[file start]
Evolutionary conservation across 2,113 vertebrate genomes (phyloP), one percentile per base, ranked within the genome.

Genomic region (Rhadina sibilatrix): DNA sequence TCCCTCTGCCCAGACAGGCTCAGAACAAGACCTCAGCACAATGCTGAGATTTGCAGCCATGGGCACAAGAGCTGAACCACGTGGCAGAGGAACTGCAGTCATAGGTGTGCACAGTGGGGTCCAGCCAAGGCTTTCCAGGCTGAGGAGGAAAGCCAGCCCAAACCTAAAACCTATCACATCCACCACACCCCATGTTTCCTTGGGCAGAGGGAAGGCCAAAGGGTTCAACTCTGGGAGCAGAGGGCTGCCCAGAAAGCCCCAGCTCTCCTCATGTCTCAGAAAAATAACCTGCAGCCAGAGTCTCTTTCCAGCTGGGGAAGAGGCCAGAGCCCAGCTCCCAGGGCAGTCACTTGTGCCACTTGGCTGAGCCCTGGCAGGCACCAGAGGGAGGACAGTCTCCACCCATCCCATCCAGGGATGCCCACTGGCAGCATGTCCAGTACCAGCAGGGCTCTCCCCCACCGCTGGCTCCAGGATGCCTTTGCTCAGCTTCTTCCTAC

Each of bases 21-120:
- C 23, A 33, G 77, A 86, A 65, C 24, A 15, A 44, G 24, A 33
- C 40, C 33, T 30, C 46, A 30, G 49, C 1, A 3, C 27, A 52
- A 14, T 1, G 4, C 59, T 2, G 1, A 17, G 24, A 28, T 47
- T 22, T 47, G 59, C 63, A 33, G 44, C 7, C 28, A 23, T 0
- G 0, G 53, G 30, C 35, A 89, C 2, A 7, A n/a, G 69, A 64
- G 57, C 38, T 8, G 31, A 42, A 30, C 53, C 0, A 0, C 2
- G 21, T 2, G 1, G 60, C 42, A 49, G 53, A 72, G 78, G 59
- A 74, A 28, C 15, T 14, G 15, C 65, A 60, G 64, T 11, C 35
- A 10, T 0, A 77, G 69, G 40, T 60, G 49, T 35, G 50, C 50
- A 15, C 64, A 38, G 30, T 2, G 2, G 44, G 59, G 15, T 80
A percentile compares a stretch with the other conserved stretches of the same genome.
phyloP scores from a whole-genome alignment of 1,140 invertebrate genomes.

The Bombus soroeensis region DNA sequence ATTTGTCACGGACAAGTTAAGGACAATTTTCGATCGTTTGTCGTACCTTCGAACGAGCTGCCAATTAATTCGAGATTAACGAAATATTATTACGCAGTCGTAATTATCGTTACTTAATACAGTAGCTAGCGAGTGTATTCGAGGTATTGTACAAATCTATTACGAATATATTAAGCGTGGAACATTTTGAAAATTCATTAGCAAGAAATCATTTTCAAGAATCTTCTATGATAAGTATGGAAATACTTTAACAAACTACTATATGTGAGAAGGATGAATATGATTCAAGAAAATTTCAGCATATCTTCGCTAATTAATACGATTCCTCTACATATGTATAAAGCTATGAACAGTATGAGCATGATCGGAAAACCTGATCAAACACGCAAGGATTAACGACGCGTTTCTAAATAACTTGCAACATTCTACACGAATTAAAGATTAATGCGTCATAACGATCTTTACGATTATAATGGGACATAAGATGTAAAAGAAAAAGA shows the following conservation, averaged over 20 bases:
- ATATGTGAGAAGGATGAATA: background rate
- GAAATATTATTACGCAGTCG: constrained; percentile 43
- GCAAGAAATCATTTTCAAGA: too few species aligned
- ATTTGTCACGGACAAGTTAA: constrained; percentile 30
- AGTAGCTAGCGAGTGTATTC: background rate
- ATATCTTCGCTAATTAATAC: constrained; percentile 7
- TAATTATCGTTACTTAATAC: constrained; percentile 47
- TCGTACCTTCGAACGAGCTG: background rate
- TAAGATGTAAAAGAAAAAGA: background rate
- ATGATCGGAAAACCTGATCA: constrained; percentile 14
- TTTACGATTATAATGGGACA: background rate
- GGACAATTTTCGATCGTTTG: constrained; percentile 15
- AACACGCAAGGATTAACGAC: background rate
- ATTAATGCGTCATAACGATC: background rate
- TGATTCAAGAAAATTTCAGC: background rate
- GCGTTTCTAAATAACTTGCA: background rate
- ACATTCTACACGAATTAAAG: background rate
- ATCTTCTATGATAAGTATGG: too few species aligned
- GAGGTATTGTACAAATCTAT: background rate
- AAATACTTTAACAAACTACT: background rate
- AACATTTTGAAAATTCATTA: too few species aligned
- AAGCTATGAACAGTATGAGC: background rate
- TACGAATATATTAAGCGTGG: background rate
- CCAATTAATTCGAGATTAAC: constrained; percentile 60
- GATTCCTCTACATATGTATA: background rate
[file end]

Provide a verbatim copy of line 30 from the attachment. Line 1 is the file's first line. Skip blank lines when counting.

- ATTAATGCGTCATAACGATC: background rate